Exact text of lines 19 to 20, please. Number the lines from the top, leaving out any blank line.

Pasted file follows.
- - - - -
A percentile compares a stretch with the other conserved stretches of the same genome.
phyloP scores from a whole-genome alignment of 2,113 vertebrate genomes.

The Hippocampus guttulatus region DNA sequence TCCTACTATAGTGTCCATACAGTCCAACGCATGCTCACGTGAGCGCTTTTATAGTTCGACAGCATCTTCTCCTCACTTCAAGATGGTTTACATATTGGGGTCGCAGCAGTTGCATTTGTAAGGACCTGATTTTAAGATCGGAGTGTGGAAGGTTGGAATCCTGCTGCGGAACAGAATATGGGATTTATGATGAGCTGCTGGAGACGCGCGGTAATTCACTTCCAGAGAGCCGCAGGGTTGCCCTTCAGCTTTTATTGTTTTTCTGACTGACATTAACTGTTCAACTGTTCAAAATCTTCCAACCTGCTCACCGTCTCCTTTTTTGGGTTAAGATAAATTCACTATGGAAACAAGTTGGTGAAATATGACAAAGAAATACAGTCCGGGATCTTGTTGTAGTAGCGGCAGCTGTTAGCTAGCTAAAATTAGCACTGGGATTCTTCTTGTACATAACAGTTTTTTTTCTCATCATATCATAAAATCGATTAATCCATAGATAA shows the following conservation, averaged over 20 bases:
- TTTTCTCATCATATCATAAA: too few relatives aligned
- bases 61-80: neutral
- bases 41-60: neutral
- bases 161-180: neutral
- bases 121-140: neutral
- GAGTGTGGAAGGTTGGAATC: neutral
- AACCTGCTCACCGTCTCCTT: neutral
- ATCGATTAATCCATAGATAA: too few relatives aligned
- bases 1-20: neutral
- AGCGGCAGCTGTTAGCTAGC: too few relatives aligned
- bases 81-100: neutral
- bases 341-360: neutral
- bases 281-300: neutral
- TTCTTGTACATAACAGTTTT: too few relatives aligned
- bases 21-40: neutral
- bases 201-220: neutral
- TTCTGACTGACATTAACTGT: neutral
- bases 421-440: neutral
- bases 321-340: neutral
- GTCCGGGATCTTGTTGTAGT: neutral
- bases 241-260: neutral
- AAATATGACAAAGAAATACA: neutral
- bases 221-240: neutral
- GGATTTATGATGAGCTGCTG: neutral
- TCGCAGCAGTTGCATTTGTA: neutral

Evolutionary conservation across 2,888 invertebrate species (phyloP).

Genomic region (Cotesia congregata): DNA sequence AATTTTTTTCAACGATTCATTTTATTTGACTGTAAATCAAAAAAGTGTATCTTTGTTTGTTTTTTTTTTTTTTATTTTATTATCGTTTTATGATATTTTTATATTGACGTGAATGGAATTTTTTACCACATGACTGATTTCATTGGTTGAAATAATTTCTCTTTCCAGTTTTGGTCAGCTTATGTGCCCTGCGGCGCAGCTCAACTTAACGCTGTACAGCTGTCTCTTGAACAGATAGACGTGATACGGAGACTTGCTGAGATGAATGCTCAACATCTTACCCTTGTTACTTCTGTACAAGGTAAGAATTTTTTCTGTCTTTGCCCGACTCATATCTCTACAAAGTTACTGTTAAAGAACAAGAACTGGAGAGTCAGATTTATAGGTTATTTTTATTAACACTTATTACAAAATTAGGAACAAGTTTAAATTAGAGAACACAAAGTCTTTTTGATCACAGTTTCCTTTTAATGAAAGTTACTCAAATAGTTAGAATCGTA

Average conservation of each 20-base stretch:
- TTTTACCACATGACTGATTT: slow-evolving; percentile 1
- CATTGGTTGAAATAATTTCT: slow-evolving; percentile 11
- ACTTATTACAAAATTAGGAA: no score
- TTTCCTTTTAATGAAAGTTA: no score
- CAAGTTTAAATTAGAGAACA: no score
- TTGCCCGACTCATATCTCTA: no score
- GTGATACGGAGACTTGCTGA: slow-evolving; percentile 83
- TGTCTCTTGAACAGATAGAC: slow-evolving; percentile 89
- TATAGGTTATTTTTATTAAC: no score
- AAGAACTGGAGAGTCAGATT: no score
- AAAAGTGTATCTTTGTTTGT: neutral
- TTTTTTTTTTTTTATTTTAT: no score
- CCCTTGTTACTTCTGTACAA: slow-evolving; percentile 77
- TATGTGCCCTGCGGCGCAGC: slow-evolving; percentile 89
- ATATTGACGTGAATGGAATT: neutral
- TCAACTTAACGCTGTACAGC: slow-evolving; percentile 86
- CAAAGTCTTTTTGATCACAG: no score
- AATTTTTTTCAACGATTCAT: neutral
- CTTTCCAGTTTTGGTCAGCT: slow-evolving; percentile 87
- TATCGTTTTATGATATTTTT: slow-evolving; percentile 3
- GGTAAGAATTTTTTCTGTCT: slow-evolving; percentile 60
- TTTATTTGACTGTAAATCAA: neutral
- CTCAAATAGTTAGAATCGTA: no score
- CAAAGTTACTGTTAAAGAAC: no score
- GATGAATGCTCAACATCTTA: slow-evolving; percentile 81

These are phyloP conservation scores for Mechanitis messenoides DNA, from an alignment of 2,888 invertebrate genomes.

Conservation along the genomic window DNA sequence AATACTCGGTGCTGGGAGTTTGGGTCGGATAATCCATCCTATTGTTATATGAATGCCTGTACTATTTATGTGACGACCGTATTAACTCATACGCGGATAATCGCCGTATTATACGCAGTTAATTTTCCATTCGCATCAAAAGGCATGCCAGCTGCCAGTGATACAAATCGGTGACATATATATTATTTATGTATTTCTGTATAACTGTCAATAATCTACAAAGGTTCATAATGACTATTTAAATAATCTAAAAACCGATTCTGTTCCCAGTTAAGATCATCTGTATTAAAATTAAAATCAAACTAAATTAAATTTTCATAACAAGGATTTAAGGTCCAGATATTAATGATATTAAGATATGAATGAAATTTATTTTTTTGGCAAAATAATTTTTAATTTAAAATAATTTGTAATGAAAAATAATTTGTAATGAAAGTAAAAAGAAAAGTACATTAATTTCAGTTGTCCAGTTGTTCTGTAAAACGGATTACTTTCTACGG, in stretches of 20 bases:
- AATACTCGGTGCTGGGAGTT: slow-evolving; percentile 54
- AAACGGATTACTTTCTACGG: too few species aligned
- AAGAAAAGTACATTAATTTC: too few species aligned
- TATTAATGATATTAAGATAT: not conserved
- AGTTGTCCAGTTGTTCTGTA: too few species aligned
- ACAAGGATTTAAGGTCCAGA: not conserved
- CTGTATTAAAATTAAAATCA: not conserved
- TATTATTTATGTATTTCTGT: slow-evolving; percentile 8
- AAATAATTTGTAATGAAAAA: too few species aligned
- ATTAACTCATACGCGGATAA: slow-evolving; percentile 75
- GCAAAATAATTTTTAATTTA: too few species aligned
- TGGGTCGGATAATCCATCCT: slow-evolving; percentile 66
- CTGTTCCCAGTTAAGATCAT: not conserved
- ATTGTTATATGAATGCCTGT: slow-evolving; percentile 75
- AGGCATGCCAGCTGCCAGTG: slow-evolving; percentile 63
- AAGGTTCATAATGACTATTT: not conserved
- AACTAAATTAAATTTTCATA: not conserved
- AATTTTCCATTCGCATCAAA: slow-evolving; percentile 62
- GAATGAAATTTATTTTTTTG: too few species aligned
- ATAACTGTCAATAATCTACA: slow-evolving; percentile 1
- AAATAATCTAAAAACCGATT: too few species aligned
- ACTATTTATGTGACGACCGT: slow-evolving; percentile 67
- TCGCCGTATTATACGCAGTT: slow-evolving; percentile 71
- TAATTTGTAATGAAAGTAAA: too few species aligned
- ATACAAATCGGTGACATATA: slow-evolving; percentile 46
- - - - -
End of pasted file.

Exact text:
- bases 201-220: neutral
- TTCTGACTGACATTAACTGT: neutral